Sharon Shinn, Troubled Waters
In this traditional fantasy novel, protagonist Zoe Ardelay is plucked from obscurity to become the king’s fifth wife, but she escapes that fate, only to discover unsuspected magical powers that grant her a place at court in her own right. She navigates palace intrigues, contemplates her future role in the court, and tries hard not to fall in love with royal advisor Darien Serlast. This book is not particularly groundbreaking, but I really enjoyed it! The magical system, based on keeping the balance between five elements, is creative and informs the world of the novel in interesting ways. Zoe is likable, though sometimes a bit too impulsive, and Darien is a hero after my own heart. Overall, I liked this one a lot and have already checked out the next book in the series, Royal Airs, from my library!
Robert Barnard, Corpse in a Gilded Cage
In this 1980s take on the English country house mystery, working-class Percy Spender has unexpectedly inherited an earldom and a grand estate. He and his wife just want to sell the place and go back to their regular lives, but their children — not to mention the family lawyer — have other ideas. Then Percy is murdered, and with multiple wills cropping up, it seems the investigation will hinge on who actually inherits the fortune. I wasn’t in the mood for this book when I picked it up, but I thought it would at least be a quick read that I could get off my TBR shelves. However, it actually won me over with its humor and satire of the British class system, not to mention this delightful allusion: “Dixie’s voice warbled from bass to soprano, replete with all the outraged disbelief of Lady Bracknell at her most handbageous.” So I think I need to keep the book now! I’d definitely recommend it to fans of this type of mystery.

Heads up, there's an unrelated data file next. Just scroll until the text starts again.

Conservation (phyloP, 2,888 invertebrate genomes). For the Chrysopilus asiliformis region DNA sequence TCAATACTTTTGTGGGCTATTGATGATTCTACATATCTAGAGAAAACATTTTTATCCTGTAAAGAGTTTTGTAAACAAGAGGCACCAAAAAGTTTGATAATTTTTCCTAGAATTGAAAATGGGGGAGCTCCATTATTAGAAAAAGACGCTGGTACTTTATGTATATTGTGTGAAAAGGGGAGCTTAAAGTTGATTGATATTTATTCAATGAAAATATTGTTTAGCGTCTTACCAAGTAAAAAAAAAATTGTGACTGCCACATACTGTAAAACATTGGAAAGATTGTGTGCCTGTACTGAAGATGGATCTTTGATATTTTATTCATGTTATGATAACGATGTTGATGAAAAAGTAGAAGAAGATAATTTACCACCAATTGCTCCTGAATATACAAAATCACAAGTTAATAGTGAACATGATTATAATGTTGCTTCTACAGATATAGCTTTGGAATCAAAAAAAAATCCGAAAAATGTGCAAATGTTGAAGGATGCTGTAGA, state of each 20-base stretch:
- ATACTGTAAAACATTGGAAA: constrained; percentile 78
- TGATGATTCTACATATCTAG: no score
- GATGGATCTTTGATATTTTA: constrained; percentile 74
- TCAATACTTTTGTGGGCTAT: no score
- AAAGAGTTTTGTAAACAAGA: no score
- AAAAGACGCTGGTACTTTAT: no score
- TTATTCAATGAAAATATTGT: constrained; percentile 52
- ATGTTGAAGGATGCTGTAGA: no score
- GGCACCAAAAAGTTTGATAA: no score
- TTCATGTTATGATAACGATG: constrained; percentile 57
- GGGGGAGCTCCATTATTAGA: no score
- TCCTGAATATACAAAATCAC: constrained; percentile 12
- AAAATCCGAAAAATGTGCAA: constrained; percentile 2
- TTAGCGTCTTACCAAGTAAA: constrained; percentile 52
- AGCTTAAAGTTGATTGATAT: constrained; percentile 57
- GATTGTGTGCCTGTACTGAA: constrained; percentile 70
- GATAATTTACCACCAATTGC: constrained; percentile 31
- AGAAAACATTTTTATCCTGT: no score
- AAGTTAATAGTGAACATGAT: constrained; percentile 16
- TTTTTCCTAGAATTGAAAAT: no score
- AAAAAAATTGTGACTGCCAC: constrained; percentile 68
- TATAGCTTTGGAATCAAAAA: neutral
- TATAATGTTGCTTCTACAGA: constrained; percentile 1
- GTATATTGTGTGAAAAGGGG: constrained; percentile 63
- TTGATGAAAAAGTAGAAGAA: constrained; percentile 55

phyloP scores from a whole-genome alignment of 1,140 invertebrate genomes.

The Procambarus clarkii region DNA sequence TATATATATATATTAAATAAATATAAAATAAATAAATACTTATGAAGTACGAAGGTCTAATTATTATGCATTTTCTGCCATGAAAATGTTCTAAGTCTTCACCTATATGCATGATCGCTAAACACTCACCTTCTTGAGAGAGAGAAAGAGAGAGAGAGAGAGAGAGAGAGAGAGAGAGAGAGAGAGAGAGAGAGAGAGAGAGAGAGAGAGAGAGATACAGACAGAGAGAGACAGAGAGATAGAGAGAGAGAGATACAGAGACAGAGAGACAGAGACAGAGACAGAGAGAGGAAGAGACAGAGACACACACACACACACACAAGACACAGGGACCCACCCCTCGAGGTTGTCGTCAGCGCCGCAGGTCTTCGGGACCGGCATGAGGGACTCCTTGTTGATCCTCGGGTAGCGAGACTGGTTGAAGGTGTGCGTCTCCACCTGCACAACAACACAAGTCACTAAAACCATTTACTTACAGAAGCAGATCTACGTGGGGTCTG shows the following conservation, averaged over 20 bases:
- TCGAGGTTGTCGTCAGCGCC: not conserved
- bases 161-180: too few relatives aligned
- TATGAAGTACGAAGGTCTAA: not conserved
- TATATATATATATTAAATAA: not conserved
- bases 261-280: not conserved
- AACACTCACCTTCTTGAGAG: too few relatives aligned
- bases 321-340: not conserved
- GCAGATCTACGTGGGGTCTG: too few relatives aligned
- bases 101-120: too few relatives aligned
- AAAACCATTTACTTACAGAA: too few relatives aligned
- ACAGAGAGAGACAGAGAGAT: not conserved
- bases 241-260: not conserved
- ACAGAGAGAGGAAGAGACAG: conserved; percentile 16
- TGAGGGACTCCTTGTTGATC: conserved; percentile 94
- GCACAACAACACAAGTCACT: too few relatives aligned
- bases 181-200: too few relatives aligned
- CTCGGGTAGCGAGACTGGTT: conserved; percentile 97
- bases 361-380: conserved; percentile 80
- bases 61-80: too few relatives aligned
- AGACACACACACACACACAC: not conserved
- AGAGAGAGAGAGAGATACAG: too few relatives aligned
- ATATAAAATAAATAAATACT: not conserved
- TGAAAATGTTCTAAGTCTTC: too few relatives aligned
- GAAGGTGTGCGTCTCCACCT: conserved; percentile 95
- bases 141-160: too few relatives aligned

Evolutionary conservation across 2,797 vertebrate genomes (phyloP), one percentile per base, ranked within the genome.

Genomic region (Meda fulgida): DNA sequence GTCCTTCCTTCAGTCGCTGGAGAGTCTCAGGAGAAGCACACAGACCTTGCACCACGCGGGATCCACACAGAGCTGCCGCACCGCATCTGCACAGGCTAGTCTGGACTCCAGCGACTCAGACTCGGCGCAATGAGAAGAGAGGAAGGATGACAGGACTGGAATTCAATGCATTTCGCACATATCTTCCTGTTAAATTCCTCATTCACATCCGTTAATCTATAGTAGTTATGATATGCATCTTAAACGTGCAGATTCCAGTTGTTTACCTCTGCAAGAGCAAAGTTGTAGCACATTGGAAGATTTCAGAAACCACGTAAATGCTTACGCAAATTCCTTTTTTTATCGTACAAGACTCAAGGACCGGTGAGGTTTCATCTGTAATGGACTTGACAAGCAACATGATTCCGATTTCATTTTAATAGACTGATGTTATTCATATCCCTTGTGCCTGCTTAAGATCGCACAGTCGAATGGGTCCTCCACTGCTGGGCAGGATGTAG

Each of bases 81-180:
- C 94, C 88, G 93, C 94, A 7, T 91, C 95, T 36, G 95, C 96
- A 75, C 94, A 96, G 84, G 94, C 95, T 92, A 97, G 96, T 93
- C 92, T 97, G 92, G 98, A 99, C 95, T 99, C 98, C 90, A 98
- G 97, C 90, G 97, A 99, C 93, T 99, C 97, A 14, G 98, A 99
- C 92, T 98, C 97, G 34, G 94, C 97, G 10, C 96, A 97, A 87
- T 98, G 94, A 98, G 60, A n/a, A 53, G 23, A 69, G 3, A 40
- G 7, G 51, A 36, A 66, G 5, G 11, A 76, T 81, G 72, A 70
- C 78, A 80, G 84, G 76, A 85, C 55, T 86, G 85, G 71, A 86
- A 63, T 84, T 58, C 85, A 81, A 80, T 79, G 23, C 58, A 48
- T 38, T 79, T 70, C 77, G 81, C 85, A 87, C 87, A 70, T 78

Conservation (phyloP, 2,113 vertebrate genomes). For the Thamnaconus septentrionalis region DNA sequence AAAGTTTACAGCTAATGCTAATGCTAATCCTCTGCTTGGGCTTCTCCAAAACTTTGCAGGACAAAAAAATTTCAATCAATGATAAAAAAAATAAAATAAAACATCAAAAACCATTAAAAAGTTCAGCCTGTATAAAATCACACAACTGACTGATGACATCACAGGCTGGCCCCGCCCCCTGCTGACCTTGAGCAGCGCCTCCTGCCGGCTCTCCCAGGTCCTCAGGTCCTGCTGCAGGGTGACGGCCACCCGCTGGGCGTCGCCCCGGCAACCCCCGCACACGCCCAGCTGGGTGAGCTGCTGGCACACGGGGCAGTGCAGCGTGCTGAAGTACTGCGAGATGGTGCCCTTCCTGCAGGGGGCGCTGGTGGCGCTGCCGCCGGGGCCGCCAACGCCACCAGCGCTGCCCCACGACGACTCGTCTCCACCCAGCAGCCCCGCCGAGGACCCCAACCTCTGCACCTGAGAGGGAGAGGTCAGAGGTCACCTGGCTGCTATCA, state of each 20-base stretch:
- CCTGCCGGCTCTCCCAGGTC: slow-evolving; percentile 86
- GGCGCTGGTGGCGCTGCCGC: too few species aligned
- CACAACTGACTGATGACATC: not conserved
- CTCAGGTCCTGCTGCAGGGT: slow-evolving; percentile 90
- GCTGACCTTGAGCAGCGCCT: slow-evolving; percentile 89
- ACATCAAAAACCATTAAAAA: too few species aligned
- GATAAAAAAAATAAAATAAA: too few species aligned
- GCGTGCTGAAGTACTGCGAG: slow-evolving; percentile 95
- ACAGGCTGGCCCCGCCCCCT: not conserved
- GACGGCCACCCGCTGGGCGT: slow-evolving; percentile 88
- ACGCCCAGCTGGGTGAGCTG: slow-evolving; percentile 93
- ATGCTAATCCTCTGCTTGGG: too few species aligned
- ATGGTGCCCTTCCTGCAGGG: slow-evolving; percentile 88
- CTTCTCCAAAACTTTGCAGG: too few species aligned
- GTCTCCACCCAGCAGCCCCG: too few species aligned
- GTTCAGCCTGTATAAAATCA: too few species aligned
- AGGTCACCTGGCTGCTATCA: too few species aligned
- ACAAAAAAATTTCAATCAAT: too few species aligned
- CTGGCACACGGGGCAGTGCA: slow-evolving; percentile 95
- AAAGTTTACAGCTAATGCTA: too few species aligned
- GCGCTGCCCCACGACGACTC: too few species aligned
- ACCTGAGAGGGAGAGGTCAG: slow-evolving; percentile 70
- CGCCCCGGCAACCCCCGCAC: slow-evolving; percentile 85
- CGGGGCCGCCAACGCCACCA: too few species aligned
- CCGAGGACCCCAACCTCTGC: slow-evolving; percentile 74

Annika Martin, Just Not That into Billionaires
Nine years ago, outgoing ballet dancer Francine had a crush on her co-worker, socially awkward but technologically brilliant Benny. She thought he didn’t feel the same way, but after one drunken night, they got married in Vegas. Feeling ashamed the morning after (she’d tried to sleep with him and he’d refused), Francine left town, and she hasn’t talked to Benny since. Now she needs a divorce, but Benny unexpectedly refuses; instead, he insists that she pose as his loving wife, since he’s now a wildly successful billionaire whose personal life is being scrutinized by the press. Despite this ridiculous plot, this book completely sucked me in. Something about the chemistry between Francine and Benny, and their complementary weirdness, and Benny’s endearing awkwardness, really worked for me! However, I also think some people will find Benny an irredeemable jerk, which I completely understand! So this book won’t be for everyone, but I liked it and may try more by this author.